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Is Your Dog Ready for Winter

January 1, 2017

A New Year has begun and winter

is upon us once again.

 

If you haven’t already prepared your dog for winter by buying him or her a winter coat, you should start thinking about it now to protect your pet from winter’s extreme conditions.

 

There are several different styles of winter coats available for your furry friend.  From personal experience, I prefer coats that are easy to put on and take off with Velcro fasteners around the neck and belly.  I have found that sweaters are somewhat more difficult to manage since they usually have to be placed over the dog’s head before inserting the dog’s legs through the leg openings.  Coats can also be made from many different fabrics such as nylon, polyester and acrylic with or without hoods.  It is also a good idea to buy a coat that is water resistant to keep your dog warm and dry and a fabric that is washable is also easy for you to care for.

 

 Another winter item you should consider is boots.  Most styles of boots easily slip over your dogs paws and fasten with a Velcro strip around the ankle. They can also be fleece lined with rubber soles and some have a reflective strip.  If your dog doesn’t want to wear boots you can try a pad protector that comes in wax form and protects your dog even in extreme conditions.

 

If your dog hasn’t worn a jacket or boots before you may want to get him used to his new winter wear slowly.  If he ‘freezes’ and won’t move when you put on his coat, try leaving it around the house for him to investigate on his own.  You can also use small treats to reward him when he shows interest in his new attire. Then as he gets accustomed to it, try putting the coat on him for short periods of time at first and build up to his wearing the coat for longer periods.  The same routine can be used to get your dog used to wearing boots.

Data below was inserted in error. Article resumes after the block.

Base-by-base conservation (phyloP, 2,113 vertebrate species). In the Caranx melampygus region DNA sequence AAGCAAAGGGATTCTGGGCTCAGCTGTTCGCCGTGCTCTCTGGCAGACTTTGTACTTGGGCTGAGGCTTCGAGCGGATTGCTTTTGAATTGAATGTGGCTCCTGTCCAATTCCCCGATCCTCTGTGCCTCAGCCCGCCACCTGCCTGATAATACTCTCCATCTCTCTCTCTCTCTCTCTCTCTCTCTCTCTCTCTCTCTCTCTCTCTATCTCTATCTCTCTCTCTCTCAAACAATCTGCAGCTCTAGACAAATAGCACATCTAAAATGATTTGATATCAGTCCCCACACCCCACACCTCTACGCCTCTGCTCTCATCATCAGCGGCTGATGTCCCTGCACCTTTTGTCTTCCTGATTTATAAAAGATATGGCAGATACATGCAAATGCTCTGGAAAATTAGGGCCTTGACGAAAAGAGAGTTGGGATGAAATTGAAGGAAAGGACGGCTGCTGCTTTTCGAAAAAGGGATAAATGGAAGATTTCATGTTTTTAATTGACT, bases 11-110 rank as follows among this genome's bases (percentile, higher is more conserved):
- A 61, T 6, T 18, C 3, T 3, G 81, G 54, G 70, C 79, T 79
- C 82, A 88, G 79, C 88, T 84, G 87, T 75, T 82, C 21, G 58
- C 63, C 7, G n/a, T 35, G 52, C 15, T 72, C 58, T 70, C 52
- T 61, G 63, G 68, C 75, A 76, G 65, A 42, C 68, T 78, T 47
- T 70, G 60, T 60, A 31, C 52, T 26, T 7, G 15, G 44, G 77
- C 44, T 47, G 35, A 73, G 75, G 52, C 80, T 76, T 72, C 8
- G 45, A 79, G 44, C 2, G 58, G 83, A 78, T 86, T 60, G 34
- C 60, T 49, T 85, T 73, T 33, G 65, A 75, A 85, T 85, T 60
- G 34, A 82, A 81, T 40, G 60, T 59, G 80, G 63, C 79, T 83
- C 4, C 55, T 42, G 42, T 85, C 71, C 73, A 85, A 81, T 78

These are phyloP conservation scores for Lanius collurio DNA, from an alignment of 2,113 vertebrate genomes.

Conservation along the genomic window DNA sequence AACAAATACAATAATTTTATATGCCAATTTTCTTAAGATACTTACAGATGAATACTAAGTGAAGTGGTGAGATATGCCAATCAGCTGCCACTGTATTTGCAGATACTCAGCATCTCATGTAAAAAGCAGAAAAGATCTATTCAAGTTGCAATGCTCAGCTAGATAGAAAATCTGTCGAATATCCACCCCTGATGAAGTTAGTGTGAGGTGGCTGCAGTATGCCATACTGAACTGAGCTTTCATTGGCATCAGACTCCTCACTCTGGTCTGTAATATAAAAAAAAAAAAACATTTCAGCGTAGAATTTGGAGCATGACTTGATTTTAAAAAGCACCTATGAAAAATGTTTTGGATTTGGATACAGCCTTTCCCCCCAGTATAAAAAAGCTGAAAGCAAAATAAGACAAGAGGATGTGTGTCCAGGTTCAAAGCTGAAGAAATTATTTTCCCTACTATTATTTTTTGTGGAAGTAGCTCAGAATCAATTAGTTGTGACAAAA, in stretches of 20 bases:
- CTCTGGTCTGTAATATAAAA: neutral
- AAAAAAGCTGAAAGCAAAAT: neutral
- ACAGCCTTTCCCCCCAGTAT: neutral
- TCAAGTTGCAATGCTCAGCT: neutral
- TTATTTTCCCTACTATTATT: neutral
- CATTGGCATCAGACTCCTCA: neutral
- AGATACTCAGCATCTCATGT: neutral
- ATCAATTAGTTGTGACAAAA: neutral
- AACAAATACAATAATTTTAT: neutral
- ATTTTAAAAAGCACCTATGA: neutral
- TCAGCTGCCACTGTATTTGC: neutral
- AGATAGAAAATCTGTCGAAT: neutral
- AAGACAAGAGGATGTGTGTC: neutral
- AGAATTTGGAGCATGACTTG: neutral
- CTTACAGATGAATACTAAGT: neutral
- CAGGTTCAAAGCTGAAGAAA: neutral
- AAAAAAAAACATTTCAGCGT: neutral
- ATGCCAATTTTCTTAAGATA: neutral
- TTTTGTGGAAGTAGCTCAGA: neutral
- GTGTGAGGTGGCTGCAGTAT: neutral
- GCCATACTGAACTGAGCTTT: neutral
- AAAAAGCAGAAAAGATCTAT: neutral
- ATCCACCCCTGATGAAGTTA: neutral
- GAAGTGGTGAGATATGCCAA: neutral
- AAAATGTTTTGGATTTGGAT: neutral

It’s also a good idea to get your dog used

to having his feet dried off with a towel. Since it’s easier to dry off your dog’s feet when he is standing, you can practise the ‘stand’ command.  This is another situation where you can practise wiping your dogs feet one foot at a time and use treats as a reward until you eventually work up to wiping all four paws.

 

You can also try a Paw Monster instead of a towel to dry your dog’s feet.  It has a handle and removable absorbent cover which is washable.

You might also want to consider a rear seat protector for your car when you need to take your dog with you.  They should be available at your local pet supply store or stores like Home Outfitters or Home Sense.

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